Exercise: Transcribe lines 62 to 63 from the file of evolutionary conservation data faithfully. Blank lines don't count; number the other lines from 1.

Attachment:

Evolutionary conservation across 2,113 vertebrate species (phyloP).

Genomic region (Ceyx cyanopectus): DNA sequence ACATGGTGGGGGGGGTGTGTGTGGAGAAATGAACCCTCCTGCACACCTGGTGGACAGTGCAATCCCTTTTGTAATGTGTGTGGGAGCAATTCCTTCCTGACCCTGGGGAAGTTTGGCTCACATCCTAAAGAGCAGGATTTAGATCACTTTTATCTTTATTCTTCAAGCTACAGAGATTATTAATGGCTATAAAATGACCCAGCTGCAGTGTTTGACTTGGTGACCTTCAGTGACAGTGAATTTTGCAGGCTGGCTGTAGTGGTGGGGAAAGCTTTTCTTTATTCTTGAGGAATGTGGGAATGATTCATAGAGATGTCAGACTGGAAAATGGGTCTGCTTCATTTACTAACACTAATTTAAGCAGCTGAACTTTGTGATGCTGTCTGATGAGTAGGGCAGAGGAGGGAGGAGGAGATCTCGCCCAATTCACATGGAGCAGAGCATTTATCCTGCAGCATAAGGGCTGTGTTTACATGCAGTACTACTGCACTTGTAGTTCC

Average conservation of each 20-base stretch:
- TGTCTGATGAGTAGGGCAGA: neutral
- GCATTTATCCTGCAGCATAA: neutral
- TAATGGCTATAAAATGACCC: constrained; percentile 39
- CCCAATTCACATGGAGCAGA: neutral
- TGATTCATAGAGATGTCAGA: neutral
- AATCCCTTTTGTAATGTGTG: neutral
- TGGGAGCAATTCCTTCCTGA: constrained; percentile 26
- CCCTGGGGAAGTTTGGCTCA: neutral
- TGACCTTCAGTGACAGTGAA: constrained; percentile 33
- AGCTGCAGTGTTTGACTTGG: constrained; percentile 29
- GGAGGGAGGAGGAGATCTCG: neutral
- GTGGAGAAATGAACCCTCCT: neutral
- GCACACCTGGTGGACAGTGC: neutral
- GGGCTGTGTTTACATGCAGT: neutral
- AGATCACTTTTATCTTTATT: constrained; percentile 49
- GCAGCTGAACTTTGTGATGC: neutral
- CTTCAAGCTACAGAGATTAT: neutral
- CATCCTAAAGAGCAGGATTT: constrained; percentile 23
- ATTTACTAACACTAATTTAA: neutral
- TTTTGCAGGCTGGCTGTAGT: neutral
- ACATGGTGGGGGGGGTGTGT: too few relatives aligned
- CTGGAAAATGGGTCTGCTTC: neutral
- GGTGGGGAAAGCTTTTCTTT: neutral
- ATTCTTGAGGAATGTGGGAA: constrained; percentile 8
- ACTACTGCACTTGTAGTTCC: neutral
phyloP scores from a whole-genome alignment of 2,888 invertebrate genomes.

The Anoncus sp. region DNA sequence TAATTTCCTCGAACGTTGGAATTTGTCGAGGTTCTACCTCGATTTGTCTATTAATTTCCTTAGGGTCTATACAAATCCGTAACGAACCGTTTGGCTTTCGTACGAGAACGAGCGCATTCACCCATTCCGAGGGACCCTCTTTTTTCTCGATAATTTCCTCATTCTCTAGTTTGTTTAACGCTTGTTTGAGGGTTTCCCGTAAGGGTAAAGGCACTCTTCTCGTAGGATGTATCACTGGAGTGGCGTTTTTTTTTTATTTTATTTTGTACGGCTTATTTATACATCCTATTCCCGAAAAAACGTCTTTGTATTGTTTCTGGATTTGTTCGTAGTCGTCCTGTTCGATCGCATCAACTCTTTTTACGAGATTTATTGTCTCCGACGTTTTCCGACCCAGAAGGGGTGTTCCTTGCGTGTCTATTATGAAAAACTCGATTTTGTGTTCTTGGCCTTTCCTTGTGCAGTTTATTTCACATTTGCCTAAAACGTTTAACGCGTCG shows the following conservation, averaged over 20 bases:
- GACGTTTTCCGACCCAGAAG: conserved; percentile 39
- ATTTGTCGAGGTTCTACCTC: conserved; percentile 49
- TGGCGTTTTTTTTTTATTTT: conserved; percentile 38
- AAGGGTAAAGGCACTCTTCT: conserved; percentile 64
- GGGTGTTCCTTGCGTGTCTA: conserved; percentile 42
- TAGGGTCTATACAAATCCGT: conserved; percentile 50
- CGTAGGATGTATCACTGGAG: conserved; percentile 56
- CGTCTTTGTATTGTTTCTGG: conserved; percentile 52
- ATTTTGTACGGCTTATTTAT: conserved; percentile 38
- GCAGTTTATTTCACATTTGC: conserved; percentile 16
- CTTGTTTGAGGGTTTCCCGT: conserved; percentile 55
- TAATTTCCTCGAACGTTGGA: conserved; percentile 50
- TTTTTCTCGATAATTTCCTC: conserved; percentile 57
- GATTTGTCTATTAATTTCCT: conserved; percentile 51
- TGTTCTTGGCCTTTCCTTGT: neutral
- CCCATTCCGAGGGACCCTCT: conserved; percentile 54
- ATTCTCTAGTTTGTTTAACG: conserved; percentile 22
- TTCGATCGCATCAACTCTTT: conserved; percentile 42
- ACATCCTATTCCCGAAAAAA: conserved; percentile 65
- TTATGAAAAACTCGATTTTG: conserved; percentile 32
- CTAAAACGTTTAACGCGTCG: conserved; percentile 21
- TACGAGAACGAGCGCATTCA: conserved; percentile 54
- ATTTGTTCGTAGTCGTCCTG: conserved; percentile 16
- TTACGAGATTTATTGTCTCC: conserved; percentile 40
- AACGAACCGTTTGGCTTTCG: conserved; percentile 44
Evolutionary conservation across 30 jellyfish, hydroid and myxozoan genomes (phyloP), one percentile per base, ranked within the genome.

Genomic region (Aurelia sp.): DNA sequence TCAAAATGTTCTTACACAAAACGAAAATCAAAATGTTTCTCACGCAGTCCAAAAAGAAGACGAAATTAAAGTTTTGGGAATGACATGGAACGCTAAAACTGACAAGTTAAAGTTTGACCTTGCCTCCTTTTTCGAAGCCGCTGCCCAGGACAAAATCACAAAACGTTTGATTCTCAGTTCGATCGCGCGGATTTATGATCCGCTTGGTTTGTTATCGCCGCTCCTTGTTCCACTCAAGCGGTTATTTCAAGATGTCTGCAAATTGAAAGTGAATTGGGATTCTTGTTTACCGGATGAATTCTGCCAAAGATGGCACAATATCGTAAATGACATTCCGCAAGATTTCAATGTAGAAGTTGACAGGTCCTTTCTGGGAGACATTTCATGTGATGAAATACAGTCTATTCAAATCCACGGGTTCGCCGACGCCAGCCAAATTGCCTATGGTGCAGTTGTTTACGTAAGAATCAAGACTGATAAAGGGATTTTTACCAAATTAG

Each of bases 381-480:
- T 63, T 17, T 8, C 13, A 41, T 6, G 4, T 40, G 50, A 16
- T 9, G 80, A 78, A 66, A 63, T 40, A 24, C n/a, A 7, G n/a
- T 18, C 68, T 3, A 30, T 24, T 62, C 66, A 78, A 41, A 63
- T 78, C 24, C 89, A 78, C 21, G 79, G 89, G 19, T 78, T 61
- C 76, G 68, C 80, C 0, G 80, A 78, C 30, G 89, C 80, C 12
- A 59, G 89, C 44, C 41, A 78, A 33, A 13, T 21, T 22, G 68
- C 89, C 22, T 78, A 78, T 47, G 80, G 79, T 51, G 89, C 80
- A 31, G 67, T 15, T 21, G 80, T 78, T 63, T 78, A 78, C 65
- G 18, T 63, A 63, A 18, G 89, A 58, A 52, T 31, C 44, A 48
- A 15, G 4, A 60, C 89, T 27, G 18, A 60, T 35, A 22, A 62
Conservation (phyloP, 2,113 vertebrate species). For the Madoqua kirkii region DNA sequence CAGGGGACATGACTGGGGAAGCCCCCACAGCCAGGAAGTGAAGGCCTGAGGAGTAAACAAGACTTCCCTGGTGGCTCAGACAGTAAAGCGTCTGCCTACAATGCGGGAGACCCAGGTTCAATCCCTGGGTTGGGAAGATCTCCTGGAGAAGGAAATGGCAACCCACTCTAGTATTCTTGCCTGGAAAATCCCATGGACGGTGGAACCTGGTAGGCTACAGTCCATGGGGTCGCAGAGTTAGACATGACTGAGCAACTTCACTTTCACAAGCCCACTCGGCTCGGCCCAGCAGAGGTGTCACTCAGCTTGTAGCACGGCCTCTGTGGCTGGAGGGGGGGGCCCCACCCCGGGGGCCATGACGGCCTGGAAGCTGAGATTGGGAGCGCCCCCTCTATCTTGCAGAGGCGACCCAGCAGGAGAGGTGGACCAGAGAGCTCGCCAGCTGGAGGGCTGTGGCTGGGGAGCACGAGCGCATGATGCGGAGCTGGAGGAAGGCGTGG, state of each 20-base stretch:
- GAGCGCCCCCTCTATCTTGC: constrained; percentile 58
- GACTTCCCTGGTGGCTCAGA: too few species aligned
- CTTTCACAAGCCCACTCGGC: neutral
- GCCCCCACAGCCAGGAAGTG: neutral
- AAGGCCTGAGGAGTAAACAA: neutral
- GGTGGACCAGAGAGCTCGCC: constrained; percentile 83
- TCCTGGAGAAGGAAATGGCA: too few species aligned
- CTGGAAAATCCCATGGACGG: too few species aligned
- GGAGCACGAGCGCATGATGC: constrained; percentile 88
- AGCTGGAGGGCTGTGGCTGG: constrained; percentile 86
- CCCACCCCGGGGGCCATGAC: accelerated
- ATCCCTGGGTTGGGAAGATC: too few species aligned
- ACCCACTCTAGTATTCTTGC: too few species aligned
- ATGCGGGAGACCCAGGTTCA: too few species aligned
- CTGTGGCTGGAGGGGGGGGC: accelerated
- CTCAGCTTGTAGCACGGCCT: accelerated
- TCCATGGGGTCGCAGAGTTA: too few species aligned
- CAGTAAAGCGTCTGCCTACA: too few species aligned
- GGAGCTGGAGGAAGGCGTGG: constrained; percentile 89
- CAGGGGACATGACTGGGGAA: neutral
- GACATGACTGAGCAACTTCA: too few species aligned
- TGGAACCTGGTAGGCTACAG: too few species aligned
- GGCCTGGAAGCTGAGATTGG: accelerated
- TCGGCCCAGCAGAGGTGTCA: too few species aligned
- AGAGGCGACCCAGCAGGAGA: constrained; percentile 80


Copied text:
- T 78, C 24, C 89, A 78, C 21, G 79, G 89, G 19, T 78, T 61
- C 76, G 68, C 80, C 0, G 80, A 78, C 30, G 89, C 80, C 12